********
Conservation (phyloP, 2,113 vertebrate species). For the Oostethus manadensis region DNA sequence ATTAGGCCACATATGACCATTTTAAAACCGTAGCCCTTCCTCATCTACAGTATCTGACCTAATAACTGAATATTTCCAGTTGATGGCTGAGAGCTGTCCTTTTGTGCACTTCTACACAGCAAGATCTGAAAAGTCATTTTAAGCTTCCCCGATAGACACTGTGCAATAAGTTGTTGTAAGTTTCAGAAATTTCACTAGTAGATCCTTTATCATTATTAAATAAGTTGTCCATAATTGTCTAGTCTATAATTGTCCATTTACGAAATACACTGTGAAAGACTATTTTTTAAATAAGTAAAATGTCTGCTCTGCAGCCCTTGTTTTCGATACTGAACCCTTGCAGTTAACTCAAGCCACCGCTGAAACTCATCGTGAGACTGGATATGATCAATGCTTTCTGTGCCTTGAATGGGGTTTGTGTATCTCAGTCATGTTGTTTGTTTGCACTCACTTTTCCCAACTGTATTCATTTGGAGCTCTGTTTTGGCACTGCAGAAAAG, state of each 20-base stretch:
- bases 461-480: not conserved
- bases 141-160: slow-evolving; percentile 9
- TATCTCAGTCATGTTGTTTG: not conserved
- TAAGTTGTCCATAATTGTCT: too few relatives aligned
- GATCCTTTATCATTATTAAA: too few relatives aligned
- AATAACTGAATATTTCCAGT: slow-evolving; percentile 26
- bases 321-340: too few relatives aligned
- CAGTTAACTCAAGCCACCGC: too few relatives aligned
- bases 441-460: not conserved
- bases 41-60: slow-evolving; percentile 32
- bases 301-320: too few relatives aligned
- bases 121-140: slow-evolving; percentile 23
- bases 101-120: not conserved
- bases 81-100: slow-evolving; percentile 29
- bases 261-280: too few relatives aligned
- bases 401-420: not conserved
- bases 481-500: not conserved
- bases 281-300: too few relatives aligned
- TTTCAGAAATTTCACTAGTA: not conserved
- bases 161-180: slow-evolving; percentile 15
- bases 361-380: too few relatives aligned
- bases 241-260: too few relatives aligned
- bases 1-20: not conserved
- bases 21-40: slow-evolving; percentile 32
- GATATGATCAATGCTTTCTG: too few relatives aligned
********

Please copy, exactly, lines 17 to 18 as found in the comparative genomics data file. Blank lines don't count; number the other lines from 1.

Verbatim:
- bases 401-420: not conserved
- bases 481-500: not conserved